Law and Philosophy 38 (2):149-167 (2019)

Areti Theofilopoulou
University of Hong Kong
The purpose of this paper is twofold. First, I defend and expand the Fortificationist Theory of Punishment. Second, I argue that this theory implies that non-consensual neurointerventions – interventions that act directly on one’s brain – are permissible. According to the FTP, punishment is justified as a way of ensuring that citizens who infringe their duty to demonstrate the reliability of their moral powers will thereafter be able to comply with it. I claim that the FTP ought to be expanded to include citizens’ interest in developing their moral powers. Thus, states must ensure that their citizens develop their moral reliability, not only because they must enforce their citizens’ compliance with certain duties, but also because states have the duty to maintain the conditions for stability and satisfy their citizens’ interest in developing their moral powers. According to this account of the FTP, if neurointerventions are the only or best way of ensuring that offenders can discharge their fortificational duties, states have strong reasons to provide these interventions.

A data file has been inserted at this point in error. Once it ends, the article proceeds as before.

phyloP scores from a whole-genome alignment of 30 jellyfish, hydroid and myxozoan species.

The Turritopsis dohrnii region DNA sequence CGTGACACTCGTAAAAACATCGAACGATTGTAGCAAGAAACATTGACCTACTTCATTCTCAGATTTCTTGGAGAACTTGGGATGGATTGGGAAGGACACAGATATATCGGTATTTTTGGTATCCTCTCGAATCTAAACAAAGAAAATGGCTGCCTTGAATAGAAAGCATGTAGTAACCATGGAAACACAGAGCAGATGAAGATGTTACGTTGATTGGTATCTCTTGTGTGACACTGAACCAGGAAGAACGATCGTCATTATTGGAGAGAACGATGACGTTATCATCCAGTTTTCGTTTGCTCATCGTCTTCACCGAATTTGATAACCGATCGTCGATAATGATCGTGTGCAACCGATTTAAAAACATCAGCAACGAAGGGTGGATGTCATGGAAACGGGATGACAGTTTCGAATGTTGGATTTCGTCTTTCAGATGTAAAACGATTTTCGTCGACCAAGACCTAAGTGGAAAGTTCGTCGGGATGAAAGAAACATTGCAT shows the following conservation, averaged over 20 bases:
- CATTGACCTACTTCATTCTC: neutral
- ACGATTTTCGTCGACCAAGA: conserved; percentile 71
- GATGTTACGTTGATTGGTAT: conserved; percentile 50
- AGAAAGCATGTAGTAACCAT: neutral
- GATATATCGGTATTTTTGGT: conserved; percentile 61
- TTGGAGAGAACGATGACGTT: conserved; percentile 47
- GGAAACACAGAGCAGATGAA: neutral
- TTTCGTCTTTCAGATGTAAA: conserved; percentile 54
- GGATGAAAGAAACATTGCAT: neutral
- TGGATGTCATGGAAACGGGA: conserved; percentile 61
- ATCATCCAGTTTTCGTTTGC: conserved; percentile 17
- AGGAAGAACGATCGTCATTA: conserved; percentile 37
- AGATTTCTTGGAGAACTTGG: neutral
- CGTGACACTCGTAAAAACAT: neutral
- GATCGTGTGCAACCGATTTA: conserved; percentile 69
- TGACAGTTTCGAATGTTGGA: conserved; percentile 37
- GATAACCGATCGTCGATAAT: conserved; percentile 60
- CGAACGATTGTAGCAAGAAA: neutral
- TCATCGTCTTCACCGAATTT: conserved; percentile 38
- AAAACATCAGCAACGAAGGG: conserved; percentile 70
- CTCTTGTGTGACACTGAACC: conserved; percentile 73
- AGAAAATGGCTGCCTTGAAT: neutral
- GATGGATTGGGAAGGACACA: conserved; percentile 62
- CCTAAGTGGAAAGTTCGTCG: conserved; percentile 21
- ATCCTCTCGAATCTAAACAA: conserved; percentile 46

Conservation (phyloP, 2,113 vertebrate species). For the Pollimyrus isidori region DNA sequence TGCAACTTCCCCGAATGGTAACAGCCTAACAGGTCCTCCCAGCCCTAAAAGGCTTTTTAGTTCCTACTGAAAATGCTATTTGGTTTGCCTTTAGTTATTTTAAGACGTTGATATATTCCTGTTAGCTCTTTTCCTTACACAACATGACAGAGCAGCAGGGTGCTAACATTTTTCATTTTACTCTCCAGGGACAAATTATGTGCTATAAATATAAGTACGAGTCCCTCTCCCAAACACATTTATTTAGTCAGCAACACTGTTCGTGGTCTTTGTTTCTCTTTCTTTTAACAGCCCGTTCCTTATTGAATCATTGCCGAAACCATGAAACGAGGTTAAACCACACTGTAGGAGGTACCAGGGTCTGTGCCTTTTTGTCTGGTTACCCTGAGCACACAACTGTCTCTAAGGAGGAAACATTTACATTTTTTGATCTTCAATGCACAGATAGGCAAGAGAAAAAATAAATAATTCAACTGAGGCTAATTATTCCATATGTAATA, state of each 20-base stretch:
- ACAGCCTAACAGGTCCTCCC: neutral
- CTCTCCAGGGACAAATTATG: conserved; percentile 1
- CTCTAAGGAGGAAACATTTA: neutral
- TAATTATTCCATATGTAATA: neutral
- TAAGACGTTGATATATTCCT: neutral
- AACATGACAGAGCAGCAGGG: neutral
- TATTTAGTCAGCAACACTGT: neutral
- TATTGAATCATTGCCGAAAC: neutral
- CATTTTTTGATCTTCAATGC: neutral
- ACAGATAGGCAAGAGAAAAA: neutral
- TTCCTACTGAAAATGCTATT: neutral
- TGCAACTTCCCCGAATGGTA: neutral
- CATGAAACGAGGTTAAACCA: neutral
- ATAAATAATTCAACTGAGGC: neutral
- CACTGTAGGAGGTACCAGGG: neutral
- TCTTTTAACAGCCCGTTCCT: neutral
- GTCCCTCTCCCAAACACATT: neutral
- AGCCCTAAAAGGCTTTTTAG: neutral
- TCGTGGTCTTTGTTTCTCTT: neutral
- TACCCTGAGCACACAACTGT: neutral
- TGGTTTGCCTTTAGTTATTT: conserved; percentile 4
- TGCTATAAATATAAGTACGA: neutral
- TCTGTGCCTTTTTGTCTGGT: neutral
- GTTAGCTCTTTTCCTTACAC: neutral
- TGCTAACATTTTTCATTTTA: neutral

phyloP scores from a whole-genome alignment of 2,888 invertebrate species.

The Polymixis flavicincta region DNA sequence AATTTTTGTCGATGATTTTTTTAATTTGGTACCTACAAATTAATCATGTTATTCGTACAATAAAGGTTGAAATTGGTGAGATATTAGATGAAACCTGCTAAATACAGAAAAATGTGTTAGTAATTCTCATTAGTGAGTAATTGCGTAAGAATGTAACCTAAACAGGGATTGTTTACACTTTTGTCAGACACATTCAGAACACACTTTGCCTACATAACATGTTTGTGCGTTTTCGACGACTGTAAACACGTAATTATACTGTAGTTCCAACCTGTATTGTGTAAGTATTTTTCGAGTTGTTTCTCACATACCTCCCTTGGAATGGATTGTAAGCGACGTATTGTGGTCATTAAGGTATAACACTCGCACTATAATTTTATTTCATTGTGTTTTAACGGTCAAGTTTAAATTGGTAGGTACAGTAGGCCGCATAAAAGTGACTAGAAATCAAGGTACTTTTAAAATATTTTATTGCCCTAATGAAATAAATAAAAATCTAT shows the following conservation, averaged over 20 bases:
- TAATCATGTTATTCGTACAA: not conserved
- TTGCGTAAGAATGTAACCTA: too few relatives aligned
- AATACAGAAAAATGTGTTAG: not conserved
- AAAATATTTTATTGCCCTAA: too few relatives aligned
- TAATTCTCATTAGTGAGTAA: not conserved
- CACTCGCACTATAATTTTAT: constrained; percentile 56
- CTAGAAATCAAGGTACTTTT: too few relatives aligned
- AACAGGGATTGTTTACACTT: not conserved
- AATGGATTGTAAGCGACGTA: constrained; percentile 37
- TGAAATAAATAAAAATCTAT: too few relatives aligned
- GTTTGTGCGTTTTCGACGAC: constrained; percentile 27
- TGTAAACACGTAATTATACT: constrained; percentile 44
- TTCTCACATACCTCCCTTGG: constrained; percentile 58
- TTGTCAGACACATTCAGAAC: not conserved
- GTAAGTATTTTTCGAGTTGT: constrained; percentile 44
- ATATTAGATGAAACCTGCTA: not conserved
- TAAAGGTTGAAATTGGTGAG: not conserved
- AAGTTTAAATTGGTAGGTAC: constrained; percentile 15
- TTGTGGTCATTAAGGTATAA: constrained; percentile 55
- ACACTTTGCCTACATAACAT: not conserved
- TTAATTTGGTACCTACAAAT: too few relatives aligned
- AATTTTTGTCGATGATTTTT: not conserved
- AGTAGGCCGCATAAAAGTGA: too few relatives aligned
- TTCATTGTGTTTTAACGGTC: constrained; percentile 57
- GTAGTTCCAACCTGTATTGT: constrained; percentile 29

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DOI 10.1007/s10982-018-09341-3
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References found in this work BETA

Liberalism Without Perfection.Jonathan Quong - 2010 - Oxford University Press.
Freedom of the Will and the Concept of a Person.Harry Frankfurt - 2004 - In Tim Crane & Katalin Farkas (eds.), Metaphysics: A Guide and Anthology. Oxford University Press.
Freedom of the Will and the Concept of a Person.Harry G. Frankfurt - 2003 - In Gary Watson (ed.), Free Will. Oxford University Press.
Respect and the Basis of Equality.Ian Carter - 2011 - Ethics 121 (3):538-571.

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